Libyan Investment Law: Before and After, Political developments and Economic Policies
It has been proven that political development is a prerequisite for economic development. In other words, to stabilize a national economy, economic growth must be accompanied by political maturity. Political maturity in turn will attract external capital which will stimulate the country’s development. The Soviet Union in the later stages of its life provides an example. In the late 1980s, Mr. Gorbachev unveiled his reform program, known as “Perestroika” which literally means “restructuring”. Perestroika was declared without establishing a new political system that would go hand in hand with the economic restructuring to ensure social justice and equality of opportunities. Rather, the old the Soviet political structure was maintained with its overwhelming level of bureaucracy and lack of transparency. Perestroika simply did not incorporate these basic tenets of good governance as it was concerned primarily with liberalizing the market. As a result, the Soviet political system failed to create a comfortable atmosphere for investments. Further, this is arguably, the very same reason which led to the failure of the entire Soviet experience. Simply stated, a country must be politically stable where its laws and decisions are clearly defined and integrated in order to succeed economically. In addition, it should have an independent, mature judicial system that responds and deals competently with the foreign investors complaints while safeguarding people’s rights.
The mere availability of capital, infrastructure and investment opportunities does not guarantee stability. Actually, a country must provide tangible guarantees that ensure maintenance of investor’s rights. Further, the announcement of the formulation of investment laws and its implementation, as well as the designation of certain areas of free trade, does not indicate the establishment of an investment environment or ensure the rights of the investor identified by the laws.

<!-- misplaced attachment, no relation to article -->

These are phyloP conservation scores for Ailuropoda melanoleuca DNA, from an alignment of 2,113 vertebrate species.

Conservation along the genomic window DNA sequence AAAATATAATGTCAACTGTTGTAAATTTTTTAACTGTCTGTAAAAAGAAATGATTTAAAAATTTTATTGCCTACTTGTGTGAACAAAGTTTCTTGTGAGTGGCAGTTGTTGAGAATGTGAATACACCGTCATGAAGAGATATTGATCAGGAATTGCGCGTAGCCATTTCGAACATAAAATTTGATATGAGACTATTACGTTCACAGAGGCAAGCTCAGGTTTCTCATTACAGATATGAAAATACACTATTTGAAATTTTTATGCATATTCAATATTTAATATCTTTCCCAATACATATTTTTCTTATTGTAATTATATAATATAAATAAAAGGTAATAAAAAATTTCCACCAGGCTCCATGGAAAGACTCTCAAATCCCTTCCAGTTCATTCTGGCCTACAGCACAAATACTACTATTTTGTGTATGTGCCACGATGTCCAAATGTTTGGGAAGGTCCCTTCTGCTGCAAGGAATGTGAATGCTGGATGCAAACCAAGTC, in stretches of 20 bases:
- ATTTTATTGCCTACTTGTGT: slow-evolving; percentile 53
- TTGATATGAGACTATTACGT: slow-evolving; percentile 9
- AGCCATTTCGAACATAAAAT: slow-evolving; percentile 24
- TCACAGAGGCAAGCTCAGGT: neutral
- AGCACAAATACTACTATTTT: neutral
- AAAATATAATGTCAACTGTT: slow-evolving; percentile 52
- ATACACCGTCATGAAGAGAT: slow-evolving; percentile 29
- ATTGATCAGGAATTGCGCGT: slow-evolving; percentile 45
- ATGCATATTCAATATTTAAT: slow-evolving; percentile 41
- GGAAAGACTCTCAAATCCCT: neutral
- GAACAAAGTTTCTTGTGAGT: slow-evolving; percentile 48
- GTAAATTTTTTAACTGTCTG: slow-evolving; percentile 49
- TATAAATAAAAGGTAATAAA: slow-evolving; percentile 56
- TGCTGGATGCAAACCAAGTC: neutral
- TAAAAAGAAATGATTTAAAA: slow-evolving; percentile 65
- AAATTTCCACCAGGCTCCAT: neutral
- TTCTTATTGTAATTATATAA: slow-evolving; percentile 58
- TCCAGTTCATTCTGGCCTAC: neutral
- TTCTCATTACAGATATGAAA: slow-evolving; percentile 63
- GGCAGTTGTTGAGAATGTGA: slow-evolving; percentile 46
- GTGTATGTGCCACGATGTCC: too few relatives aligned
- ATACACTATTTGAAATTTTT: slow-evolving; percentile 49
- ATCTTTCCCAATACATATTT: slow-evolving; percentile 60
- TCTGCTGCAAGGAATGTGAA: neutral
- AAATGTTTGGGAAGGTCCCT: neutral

Libya Topped the Third World Countries:
In 1975, a comparative economic study was issued by the Organization of Economic Cooperation and Development (OECD), an organization comprising the USA, Australia and developed European countries. The study addressed the gap of economic growth between rich and poor nations and raised the issue of whether it was possible for this gap to be closed? The study’s main concern was: how many years would it take for Third World countries to catch up with the developed countries? The study’s authors chose to list the most developed nations of the Third World as well as those that came in at the lowest levels, including several Arab countries such as Libya, Saudi Arabia, Tunisia, Iraq and Syria. In addition, other counties listed were Singapore, Malaysia and China. The countries were rated on the basis of their economic growth between the years of 1965 and 1974. Libya topped the list of the Third World countries, with a growth rate of 11.8%, followed by Saudi Arabia, with a growth rate of 11.6% , Singapore 7.6%, Israel 5.0%, Iraq 4.4%,Turkey 4.0%, while the economic growth of Malaysia and China was at 3.8%.
The study concluded that if the Third World countries maintain their achieved economic growth during the previous period, they will be considered as a part of the 2 developed countries after a certain number of years. The study concluded that Libya needed only two years to catch up with developed nations. The Kingdom of Saudi Arabia needed 14 years, Singapore needed 22 years, Israel needed 37 years, Iraq needed 223 years, Turkey needed 675 years, Malaysia needed 2293 years, while China was in need of 2900 years to catch up with developing countries.